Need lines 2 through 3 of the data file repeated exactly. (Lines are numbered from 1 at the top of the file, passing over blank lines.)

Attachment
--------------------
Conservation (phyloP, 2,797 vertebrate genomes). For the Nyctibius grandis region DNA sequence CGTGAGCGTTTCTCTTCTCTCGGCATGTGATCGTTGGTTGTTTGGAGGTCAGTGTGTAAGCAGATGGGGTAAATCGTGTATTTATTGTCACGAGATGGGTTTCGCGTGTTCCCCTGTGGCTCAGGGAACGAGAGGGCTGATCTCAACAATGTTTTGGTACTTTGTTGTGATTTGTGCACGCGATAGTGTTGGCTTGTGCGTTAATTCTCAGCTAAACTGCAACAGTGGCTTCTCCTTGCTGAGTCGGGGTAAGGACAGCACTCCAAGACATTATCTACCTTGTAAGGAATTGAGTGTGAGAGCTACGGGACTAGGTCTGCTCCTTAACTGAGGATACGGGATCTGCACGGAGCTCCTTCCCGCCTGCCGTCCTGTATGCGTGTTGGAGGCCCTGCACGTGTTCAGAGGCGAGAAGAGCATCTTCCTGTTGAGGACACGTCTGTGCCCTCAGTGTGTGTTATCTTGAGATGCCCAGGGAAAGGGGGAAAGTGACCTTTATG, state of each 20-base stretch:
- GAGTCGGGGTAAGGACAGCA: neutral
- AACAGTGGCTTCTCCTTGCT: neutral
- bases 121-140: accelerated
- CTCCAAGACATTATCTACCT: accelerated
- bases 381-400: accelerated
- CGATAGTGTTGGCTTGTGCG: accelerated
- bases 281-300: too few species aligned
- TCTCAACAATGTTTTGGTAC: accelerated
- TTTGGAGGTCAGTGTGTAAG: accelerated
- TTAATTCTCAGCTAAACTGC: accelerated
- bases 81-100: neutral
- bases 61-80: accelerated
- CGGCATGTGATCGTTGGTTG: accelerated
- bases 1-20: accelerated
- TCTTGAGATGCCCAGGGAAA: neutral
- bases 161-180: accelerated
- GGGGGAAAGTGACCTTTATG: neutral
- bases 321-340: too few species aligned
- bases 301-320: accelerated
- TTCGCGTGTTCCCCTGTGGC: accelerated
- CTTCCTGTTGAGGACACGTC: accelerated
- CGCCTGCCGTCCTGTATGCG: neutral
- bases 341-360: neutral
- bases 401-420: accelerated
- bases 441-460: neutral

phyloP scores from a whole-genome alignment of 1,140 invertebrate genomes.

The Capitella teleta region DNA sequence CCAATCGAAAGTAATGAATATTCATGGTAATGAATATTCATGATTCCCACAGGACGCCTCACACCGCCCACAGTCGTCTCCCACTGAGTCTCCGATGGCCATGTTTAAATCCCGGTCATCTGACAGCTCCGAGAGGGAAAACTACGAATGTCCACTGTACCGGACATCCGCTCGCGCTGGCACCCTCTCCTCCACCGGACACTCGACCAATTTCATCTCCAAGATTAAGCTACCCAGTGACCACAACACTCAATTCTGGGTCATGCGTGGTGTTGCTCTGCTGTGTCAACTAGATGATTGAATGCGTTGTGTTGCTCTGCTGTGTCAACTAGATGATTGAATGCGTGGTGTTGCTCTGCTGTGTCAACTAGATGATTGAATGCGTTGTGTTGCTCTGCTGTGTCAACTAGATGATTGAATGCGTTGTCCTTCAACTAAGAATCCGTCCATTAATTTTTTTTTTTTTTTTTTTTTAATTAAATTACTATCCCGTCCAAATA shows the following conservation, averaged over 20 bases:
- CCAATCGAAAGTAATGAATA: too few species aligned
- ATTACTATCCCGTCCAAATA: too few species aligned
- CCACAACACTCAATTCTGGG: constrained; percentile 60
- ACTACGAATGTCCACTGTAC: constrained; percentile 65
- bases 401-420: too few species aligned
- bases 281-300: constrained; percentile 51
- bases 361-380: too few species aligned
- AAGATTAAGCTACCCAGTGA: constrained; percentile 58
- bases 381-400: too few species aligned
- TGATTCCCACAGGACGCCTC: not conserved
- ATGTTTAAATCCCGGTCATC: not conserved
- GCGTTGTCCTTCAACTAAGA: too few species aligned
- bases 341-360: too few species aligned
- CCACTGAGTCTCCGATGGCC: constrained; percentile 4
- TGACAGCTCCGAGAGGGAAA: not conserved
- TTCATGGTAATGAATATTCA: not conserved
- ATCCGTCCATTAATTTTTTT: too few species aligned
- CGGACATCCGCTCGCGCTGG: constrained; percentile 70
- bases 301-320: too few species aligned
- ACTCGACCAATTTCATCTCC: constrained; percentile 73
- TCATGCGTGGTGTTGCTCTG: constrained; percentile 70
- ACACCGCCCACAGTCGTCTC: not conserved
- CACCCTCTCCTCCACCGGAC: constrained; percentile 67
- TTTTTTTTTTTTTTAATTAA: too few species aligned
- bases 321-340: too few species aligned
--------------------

- GAGTCGGGGTAAGGACAGCA: neutral
- AACAGTGGCTTCTCCTTGCT: neutral